If you thought the ending of Avengers: Infinity War was a surprise, it appears you haven’t seen anything yet. The April sequel Avengers: Endgame will wrap up the story that began in Infinity War—and in truth will wrap up the story that began in 2008’s Iron Man, serving as a “culmination event”—and co-director Joe Russo says the final conclusion carries with it an intense amount of spoilers.
Infinity War shocked audiences by ending with (spoiler alert) the villain winning out. The heroes lost, half the universe’s population was turned to dust, and characters like Peter Parker, Scarlet Witch, and Doctor Strange vanished before our eyes. Directors Joe and Anthony Russo released a statement ahead of that film’s release asking audiences to keep the surprises to themselves, so everyone who saw the movie in the theater could have the same fresh, unspoiled experience. In a new interview, Joe Russo says a similar statement is probably coming for Endgame, which apparently includes even bigger reveals.
“At a certain point, I’m sure we’ll write another letter this year that asks everyone to stay off the internet. I think this one has even more spoilers than the last one. This is a culture that wants everything now, and it’s getting worse. The world is connected via social media, and information travels within seconds. If you’ve been following along with this narrative for 10 years, you’re going to want to protect yourself. It’s best to go in clean. I encourage people to go opening weekend because I’m sure everything is going to hit the internet the moment the movie hits the screen.”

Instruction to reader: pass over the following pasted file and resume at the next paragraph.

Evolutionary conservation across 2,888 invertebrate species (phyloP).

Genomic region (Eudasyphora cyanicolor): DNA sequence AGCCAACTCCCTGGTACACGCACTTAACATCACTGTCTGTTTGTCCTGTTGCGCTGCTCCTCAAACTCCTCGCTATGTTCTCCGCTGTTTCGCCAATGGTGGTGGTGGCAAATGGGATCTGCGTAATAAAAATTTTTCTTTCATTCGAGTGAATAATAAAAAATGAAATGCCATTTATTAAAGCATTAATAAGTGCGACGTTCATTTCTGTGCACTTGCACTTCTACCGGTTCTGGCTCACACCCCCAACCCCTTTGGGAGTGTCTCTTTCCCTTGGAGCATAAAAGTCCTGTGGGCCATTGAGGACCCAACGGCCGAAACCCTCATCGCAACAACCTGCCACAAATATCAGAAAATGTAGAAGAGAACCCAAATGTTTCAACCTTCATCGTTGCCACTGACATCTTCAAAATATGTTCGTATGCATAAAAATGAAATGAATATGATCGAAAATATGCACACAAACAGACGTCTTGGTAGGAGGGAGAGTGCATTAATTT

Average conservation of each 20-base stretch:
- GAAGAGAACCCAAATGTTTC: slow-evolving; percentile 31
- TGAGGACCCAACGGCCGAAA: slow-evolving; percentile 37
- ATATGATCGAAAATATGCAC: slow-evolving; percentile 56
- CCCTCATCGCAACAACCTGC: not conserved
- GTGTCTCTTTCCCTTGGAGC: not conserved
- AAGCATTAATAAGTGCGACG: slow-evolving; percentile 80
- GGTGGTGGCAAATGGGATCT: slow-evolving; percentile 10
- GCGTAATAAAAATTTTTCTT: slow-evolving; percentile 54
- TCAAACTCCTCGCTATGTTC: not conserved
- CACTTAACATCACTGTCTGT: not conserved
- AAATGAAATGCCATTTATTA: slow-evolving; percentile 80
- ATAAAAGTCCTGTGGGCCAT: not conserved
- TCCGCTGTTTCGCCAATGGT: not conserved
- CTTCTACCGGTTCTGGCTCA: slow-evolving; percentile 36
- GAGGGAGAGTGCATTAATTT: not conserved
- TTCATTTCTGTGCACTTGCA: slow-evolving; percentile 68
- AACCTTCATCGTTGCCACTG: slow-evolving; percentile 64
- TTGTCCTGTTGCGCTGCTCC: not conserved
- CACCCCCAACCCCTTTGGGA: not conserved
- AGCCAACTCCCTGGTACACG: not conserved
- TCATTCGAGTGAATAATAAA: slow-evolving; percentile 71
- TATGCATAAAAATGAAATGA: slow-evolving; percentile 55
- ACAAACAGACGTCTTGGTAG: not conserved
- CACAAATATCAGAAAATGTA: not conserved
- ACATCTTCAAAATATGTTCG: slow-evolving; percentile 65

The Russos previously admitted to creating footage specifically for the Infinity War trailers that would misdirect audiences, like that massive “hero shot” at the end with all the characters running together in Wakanda. It’s highly likely they did the same thing for Endgame, and in this new interview, Russo talked about the value of seeing something unspoiled in the theater for the first time:
“There’s a culture that monetizes secrets around these films—an online culture, a media culture. That’s fair, but it’s also fair for the filmmaker to protect the story. When I was 11 years old, I went to see The Empire Strikes Back, having seen Star Wars a bunch of times with my uncle. I was at the theater from 11 until 10 at night watching Empire over and over again because I knew nothing about what was going to happen in the film beyond what I’d seen in a trailer in front of a movie once or twice. Information was so much more limited. It was so shocking to me what happened that I was emotional watching it.”
This, Russo explains, is why they feel comfortable presenting doctored or misleading footage in trailers. It’s all in service of preserving the theatrical experience:
“That’s the feeling that my brother and I are trying to replicate for other kids who want to be surprised. It’s why we limit the amount of information in trailers. That’s why we obfuscate it. Audiences are so predictive. Everyone has a PhD in content now, and it’s constant. The smallest clue in a trailer can ruin a movie.”
I am 100% fine with this. Marketing is not a movie. Sometimes marketing is misleading against the filmmaker’s wishes, like when Fight Club was sold as some beat-‘em-up macho fest instead of a satire or Crimson Peak was sold as a horror movie instead of a Gothic romance. Trailers are meant to put butts in seats, but when it comes to Avengers movies, butts are already gonna be in seats. So why not reveal as little as possible in the necessary trailers? It’s not like people buy trailers on Blu-ray and watch them over and over again. A trailer is disposable. A movie is forever.
Honestly, I wish more filmmakers behind massive blockbusters would do this.
The wait is almost over. Avengers: Endgame hits theaters on April 26th. For more on the film, peruse our coverage below.
- Over 20 New ‘Avengers: Endgame’ Images Tease Reunions and a Crying Captain America
- Watch: The Russo Brothers Explain Why You Should See ‘Avengers: Endgame’ in IMAX
- ‘Avengers: Endgame’ Featurette Sees the OG Avengers Coming to Terms with a Post-Snap World
- ‘Avengers: Endgame’ Cast Members Share Dusted and Undusted Character Posters